I got wet stone knife sharpeners as a gift and I have no idea how to use them. Youtube has a million different ways. Anyone have a great technique?

Lizzie Greene
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9 Comments

Sandra E. January 5, 2017
There are many ways to use wet sharpening stone for your knives. You can sharpen any kinds of knives .

The Sharpening Process

Appropriate blade honing is about edges. On the off chance that you hone the blade unevenly or utilize too wide of an edge, you'll likely wind up with a scratched, dull sharp edge. To hone your blade accurately, begin with the coarse side of the whetstone confronting upward. Touch the blade to the stone at its base on the longwise side of the stone that is nearest to you at a twenty degree point. This point width is critical. For reference, twenty degrees is about the point of a book of matches from base to best. Next, apply direct descending weight with your fingers on the posterior of the cutting edge, and push it forward in a corner to corner movement. The tip of the blade ought to be quite recently touching the stone as you achieve the stone's end.

A decent sharp knifeKeep the blade on the stone as you bring it back towards you in order to keep up the point, yet don't have any significant bearing any weight on it. Rehash this procedure for ten to twenty strokes, then flip the blade over and do it once more. When you've finished this progression, it's an ideal opportunity to wipe the cutting edge off, flip the stone over to the fine side, and rehash. This will remove any remaining rugged steel on the cutting's edge that the coarse side couldn't get. After the imperative ten to twenty strokes on every side, your cutting edge is sharp and prepared to cut with.

Completing

Before putting your blade honing setup away, make sure to wipe off the blade edge and check its edge for any scratches or irregularities. There's no compelling reason to fuss in the event that you consider one, to be somewhat more work on the whetstone's fine side will deal with it in a rush. Also, as with any aptitude including blades, it's vital to take as much time as is needed and be cautious the initial few circumstances you hone. That little additional care will bring about a much more honed, more secure, and more valuable sharp edge.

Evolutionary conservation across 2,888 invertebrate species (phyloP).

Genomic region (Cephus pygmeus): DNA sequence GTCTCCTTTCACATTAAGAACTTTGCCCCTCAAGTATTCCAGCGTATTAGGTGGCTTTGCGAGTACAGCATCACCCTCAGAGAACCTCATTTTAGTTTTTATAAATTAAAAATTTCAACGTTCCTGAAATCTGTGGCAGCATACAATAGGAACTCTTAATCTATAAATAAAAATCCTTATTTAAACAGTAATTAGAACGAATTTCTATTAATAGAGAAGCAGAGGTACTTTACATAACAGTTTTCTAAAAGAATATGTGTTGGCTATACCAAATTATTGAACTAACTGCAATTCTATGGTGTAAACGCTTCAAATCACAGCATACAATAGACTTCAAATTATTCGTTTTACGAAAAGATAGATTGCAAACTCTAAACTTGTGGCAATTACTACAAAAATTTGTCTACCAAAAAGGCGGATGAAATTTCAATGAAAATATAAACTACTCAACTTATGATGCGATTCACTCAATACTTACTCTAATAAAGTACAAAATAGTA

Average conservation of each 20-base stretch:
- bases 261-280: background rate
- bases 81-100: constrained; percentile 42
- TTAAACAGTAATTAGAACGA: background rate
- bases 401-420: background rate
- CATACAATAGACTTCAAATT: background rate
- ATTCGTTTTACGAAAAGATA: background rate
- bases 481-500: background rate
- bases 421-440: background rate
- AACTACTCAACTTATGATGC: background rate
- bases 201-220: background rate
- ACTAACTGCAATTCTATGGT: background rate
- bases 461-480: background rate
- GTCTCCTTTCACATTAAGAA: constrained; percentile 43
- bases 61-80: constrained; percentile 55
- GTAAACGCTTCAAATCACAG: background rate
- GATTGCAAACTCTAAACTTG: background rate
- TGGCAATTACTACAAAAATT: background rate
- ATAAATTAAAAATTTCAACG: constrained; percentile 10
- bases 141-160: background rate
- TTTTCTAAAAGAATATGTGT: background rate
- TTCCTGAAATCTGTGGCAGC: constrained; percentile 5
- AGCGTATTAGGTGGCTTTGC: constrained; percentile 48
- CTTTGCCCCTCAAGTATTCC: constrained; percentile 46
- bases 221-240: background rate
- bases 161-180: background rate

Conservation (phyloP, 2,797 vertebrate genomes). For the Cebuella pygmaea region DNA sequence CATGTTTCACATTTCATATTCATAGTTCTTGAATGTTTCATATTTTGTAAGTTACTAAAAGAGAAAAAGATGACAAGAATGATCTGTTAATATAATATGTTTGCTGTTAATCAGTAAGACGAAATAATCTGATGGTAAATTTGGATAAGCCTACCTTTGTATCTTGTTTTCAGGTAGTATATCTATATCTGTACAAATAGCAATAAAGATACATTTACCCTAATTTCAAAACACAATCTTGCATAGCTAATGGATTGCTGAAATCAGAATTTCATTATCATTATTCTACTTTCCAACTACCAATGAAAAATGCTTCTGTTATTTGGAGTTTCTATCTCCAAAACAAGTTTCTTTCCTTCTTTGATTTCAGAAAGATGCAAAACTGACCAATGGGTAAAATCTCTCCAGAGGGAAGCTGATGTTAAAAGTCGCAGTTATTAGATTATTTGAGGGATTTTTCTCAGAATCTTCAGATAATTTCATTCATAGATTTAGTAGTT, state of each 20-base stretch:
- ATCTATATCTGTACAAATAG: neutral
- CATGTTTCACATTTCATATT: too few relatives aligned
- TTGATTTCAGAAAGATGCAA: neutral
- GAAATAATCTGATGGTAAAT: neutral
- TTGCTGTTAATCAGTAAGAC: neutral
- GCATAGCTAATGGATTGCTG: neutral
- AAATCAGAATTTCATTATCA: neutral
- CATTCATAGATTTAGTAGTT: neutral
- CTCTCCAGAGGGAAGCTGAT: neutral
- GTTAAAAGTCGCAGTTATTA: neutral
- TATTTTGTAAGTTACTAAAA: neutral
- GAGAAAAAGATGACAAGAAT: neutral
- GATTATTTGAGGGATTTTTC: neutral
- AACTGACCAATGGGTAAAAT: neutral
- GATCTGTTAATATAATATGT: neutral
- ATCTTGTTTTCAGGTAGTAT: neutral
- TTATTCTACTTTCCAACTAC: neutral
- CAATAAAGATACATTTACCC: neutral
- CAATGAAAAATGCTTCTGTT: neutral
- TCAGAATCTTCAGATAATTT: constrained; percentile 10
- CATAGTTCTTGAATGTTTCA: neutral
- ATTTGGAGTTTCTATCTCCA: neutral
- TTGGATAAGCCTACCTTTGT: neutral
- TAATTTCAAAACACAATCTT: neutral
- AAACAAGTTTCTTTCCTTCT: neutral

excellent water stones are the satisfactory way to preserve your top notch knives sharp for the longest time, however simplest in case you know the way to really use them. This manual receives into the nitty-gritty of the angles, strokes, and technological know-how behind right sharpening.
 
QueenSashy February 20, 2016
You are right, there are many techniques. Before you pick the one that works for you there are a couple of basic things to consider. Do you have Western style or Japanese knives? Western knives are typically sharpened on both sides. Traditional Japanese knives are sharpened on one side only. (However, there are Japanese made knives that require both side.) So figure that one first. The next step is the angle. Factory edges for Western knives range between 18 to 28 degrees, Japanese are about 10-15. Also, knives that are meant for heavy use will have higher angler than finer knives for slicing and delicate work. Once you figure that out, you approximately know your sharpening angle. The important thing when sharpening a knife on a wetstone is to maintain the sharpening angle, so pick a technique that feels most comfortable at the beginning. Another really useful trick, especially if you have fancy knives, is to get yourself a really cheap knife (for example, Kuhn Rikon will set you back about $10). So practice on that first, until you are comfortable that you can handle the rest of your collection.
 
EO February 20, 2016
Korin.com has a comprehensive section on sharpening on their website and a series of instruction videos on youtube: https://www.youtube.com/watch?v=erseerRFKLA
 
scruz February 18, 2016